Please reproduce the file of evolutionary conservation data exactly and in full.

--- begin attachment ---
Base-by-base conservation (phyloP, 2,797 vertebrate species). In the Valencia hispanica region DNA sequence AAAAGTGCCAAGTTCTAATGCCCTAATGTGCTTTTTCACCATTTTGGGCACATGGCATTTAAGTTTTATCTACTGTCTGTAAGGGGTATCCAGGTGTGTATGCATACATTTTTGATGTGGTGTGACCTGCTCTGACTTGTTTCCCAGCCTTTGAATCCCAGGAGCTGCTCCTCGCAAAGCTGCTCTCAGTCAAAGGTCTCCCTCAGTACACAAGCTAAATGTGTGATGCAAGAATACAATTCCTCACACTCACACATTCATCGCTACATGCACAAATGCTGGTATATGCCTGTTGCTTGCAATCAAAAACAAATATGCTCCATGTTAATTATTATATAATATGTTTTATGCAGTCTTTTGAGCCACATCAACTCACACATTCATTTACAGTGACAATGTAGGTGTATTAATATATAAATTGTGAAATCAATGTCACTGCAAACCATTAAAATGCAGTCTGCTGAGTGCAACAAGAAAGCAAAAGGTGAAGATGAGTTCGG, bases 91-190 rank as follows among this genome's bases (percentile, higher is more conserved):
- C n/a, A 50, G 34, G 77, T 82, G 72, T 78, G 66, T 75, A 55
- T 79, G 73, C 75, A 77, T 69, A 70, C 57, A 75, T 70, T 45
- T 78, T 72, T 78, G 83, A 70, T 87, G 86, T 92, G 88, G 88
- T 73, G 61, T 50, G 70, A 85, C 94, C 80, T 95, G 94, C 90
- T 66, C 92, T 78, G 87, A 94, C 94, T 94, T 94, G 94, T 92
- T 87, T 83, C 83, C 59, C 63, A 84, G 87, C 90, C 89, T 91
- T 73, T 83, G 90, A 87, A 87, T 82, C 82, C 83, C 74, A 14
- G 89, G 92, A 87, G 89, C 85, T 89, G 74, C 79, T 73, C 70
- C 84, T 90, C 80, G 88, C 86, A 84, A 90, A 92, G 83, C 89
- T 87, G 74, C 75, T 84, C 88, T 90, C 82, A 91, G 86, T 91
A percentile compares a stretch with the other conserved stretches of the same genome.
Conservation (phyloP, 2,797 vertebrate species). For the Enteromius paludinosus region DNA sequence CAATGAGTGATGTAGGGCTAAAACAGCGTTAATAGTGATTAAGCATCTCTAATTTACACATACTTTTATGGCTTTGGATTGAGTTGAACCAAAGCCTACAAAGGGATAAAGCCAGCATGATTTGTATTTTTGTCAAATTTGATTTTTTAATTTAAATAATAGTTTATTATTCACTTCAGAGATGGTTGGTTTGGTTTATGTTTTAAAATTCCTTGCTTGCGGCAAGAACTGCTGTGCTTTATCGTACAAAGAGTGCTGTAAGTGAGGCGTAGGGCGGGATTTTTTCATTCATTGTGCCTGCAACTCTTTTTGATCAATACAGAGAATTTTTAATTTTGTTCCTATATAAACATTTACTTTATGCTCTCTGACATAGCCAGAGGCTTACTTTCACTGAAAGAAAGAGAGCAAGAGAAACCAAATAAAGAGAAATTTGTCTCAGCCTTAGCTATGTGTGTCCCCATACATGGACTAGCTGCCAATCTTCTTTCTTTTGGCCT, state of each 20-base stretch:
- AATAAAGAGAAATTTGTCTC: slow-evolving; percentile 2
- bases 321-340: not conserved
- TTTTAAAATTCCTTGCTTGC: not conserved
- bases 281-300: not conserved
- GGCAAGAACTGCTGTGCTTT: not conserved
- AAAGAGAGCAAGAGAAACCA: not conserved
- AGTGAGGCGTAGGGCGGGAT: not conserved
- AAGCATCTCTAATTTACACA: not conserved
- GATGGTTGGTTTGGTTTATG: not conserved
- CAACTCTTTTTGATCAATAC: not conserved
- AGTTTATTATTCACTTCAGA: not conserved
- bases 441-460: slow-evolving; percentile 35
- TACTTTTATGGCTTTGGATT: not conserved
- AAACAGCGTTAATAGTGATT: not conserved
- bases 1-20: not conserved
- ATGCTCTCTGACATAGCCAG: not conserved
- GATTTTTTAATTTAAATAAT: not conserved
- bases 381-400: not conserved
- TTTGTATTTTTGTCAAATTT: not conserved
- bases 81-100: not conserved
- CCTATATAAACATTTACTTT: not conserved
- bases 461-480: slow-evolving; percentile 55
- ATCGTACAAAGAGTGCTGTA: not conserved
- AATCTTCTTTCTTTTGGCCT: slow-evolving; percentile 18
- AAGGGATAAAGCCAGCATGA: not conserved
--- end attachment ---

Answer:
Base-by-base conservation (phyloP, 2,797 vertebrate species). In the Valencia hispanica region DNA sequence AAAAGTGCCAAGTTCTAATGCCCTAATGTGCTTTTTCACCATTTTGGGCACATGGCATTTAAGTTTTATCTACTGTCTGTAAGGGGTATCCAGGTGTGTATGCATACATTTTTGATGTGGTGTGACCTGCTCTGACTTGTTTCCCAGCCTTTGAATCCCAGGAGCTGCTCCTCGCAAAGCTGCTCTCAGTCAAAGGTCTCCCTCAGTACACAAGCTAAATGTGTGATGCAAGAATACAATTCCTCACACTCACACATTCATCGCTACATGCACAAATGCTGGTATATGCCTGTTGCTTGCAATCAAAAACAAATATGCTCCATGTTAATTATTATATAATATGTTTTATGCAGTCTTTTGAGCCACATCAACTCACACATTCATTTACAGTGACAATGTAGGTGTATTAATATATAAATTGTGAAATCAATGTCACTGCAAACCATTAAAATGCAGTCTGCTGAGTGCAACAAGAAAGCAAAAGGTGAAGATGAGTTCGG, bases 91-190 rank as follows among this genome's bases (percentile, higher is more conserved):
- C n/a, A 50, G 34, G 77, T 82, G 72, T 78, G 66, T 75, A 55
- T 79, G 73, C 75, A 77, T 69, A 70, C 57, A 75, T 70, T 45
- T 78, T 72, T 78, G 83, A 70, T 87, G 86, T 92, G 88, G 88
- T 73, G 61, T 50, G 70, A 85, C 94, C 80, T 95, G 94, C 90
- T 66, C 92, T 78, G 87, A 94, C 94, T 94, T 94, G 94, T 92
- T 87, T 83, C 83, C 59, C 63, A 84, G 87, C 90, C 89, T 91
- T 73, T 83, G 90, A 87, A 87, T 82, C 82, C 83, C 74, A 14
- G 89, G 92, A 87, G 89, C 85, T 89, G 74, C 79, T 73, C 70
- C 84, T 90, C 80, G 88, C 86, A 84, A 90, A 92, G 83, C 89
- T 87, G 74, C 75, T 84, C 88, T 90, C 82, A 91, G 86, T 91
A percentile compares a stretch with the other conserved stretches of the same genome.
Conservation (phyloP, 2,797 vertebrate species). For the Enteromius paludinosus region DNA sequence CAATGAGTGATGTAGGGCTAAAACAGCGTTAATAGTGATTAAGCATCTCTAATTTACACATACTTTTATGGCTTTGGATTGAGTTGAACCAAAGCCTACAAAGGGATAAAGCCAGCATGATTTGTATTTTTGTCAAATTTGATTTTTTAATTTAAATAATAGTTTATTATTCACTTCAGAGATGGTTGGTTTGGTTTATGTTTTAAAATTCCTTGCTTGCGGCAAGAACTGCTGTGCTTTATCGTACAAAGAGTGCTGTAAGTGAGGCGTAGGGCGGGATTTTTTCATTCATTGTGCCTGCAACTCTTTTTGATCAATACAGAGAATTTTTAATTTTGTTCCTATATAAACATTTACTTTATGCTCTCTGACATAGCCAGAGGCTTACTTTCACTGAAAGAAAGAGAGCAAGAGAAACCAAATAAAGAGAAATTTGTCTCAGCCTTAGCTATGTGTGTCCCCATACATGGACTAGCTGCCAATCTTCTTTCTTTTGGCCT, state of each 20-base stretch:
- AATAAAGAGAAATTTGTCTC: slow-evolving; percentile 2
- bases 321-340: not conserved
- TTTTAAAATTCCTTGCTTGC: not conserved
- bases 281-300: not conserved
- GGCAAGAACTGCTGTGCTTT: not conserved
- AAAGAGAGCAAGAGAAACCA: not conserved
- AGTGAGGCGTAGGGCGGGAT: not conserved
- AAGCATCTCTAATTTACACA: not conserved
- GATGGTTGGTTTGGTTTATG: not conserved
- CAACTCTTTTTGATCAATAC: not conserved
- AGTTTATTATTCACTTCAGA: not conserved
- bases 441-460: slow-evolving; percentile 35
- TACTTTTATGGCTTTGGATT: not conserved
- AAACAGCGTTAATAGTGATT: not conserved
- bases 1-20: not conserved
- ATGCTCTCTGACATAGCCAG: not conserved
- GATTTTTTAATTTAAATAAT: not conserved
- bases 381-400: not conserved
- TTTGTATTTTTGTCAAATTT: not conserved
- bases 81-100: not conserved
- CCTATATAAACATTTACTTT: not conserved
- bases 461-480: slow-evolving; percentile 55
- ATCGTACAAAGAGTGCTGTA: not conserved
- AATCTTCTTTCTTTTGGCCT: slow-evolving; percentile 18
- AAGGGATAAAGCCAGCATGA: not conserved